Deep Homology? Uncanny Similarities of Humans and Flies Uncovered by Evo-Devo, Lewis I. Held, Jr.
(figure legend)
Deep Homology?

How photoreceptors differentiate. a. Structures in the shaded rectangle are common to humans and flies, whereas those outside are not. In both humans and flies, photoreceptor cells (PRCs) begin as ordinary ectodermal cells with a lawn of finger-shaped microvilli (actin-filled protrusions) on the apical surface. The oval is the nucleus, and "bb" denotes a basal body. Mature PRCs contain stacks of membranes packed with opsin at a density of ~4 X 104 proteins per square micron. This combination of high surface area with high opsin density maximizes the chance that a photon will be absorbed as it passes through the cell. The photosensitive membranes of rod PRCs (flat vesicles) are internal, while those of cones (flat lamellae) and fly PRCs ("toothbrush" filopodia) are external. b-d. Development of ciliary (c-type) PRCs in mice and, by inference, humans. b. A cilium grows out from the basal body. c. The plasma membrane of the cilium inflates. This "outer segment" fills with flattened vesicles that are roughly parallel to the cilium. d. The outer segment elongates, vesicles reorient ~90° , and more are added. Rods and cones are named for the shapes of their outer segments. Vertebrate PRCs use an enigmatic synapse to innervate bipolar cell (BPC) interneurons. The ciliary axoneme spans the outer segment of cones but not rods. Photosensitive membranes of rods ("discs") have no connection with the plasma membrane, but those of cones ("lamellae") are contiguous with it. N.B.: PRCs are actually thinner than depicted, and they have more discs or lamellae. All views are cross sections except the central schematics. e-g. Development of rhabdomeric (r-type) PRCs in flies. e. The apical fringe of microvilli pivots by 90°, though not as neatly as shown here. f. Eventually, microvilli cover one flank to form the rhabdomere. g. The rhabdomeres of R1-R6 (monochromatic) PRCs elongate to ~80 mm with ~30,000 microvilli, while most R7 and R8 (color-detecting) PRCs reach only half this size. The shorter microvilli of R7 and R8 afford greater acuity but less sensitivity. R7 and R8 PRCs in the dorsal rim area are exceptions: they have larger rhabdomeres for sensing polarized UV light, which they use as a solar compass. Unlike our PRCs, fly PRCs send axons directly to the CNS, rather than via interneurons. One rhabdomeric lamella is enlarged to show how it is dotted with opsins, though it actually has a 10-fold lower density than vertebrate rods.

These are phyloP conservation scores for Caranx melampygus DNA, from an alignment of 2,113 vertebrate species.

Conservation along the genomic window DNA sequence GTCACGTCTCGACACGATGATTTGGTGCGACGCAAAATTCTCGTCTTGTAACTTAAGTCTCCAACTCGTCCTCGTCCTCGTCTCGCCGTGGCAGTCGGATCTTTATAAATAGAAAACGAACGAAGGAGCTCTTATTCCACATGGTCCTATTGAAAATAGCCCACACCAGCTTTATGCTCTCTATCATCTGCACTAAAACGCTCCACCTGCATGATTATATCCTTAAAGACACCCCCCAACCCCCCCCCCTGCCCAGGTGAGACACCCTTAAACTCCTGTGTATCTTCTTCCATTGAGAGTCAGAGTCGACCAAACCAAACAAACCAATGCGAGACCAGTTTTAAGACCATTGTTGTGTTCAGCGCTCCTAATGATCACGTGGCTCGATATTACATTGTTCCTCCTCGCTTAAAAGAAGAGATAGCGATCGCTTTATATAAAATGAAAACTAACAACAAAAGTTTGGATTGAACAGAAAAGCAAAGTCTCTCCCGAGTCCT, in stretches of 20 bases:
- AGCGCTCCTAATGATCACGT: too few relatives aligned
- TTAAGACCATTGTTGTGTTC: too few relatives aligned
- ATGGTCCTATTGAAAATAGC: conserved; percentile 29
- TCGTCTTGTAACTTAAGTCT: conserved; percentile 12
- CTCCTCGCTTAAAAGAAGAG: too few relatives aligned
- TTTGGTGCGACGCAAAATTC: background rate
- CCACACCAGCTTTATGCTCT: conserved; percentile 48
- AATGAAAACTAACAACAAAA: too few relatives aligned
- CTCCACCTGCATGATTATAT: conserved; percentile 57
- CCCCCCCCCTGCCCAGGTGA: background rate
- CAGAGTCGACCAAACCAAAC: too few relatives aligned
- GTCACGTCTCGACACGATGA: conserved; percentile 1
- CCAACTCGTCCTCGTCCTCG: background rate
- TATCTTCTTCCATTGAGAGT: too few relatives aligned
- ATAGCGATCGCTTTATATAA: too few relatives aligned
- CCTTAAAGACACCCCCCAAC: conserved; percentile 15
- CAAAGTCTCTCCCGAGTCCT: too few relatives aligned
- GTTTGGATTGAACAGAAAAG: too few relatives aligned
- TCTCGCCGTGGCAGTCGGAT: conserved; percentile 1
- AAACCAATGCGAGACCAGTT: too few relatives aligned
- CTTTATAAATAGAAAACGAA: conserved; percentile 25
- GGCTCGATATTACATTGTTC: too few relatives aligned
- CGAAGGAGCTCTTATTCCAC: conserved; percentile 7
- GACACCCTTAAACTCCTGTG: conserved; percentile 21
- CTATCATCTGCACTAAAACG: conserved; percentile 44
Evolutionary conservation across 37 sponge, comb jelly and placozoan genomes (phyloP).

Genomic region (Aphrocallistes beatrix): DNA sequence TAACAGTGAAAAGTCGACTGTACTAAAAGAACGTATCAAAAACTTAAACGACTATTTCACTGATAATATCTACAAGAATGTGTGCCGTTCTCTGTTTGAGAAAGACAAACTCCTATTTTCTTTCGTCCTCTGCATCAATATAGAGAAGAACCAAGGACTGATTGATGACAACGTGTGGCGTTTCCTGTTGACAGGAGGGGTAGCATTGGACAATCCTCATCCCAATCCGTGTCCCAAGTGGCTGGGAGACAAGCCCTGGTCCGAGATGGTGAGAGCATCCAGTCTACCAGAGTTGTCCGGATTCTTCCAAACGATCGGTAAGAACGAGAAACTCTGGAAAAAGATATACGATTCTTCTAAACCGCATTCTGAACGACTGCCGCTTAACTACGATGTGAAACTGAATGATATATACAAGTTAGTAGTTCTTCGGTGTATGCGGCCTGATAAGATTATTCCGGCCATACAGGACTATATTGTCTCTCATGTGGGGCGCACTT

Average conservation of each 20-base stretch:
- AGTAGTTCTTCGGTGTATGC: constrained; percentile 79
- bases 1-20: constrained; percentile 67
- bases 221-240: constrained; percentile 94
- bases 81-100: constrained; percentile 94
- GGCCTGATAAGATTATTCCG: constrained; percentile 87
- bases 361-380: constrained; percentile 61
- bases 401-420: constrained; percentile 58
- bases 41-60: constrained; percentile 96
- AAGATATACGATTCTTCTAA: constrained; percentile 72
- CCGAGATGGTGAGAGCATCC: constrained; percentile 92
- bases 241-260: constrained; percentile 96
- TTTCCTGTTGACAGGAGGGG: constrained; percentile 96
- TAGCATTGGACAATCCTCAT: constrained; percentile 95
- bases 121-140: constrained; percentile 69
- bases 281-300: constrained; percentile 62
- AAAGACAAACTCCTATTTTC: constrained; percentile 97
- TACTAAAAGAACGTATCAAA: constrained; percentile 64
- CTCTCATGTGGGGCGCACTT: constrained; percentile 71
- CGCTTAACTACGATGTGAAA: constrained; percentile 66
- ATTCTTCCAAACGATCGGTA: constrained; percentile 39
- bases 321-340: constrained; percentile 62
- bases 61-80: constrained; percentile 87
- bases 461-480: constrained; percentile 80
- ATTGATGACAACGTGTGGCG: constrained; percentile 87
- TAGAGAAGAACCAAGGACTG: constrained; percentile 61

Introduction: cover image
Body axes: figure 2 | figure 3 | figure 4 | figure 5 | figure 6
Nervous system: figure 7 | figure 8
Vision: figure 9 | figure 10 | figure 11 | figure 12 | figure 13
Touch and hearing: figure 14 | figure 15
Smell and taste: figure 16
Limbs: figure 17
Epilogue: figure 18

The Interactive Fly resides on the web server of the Society for Developmental Biology.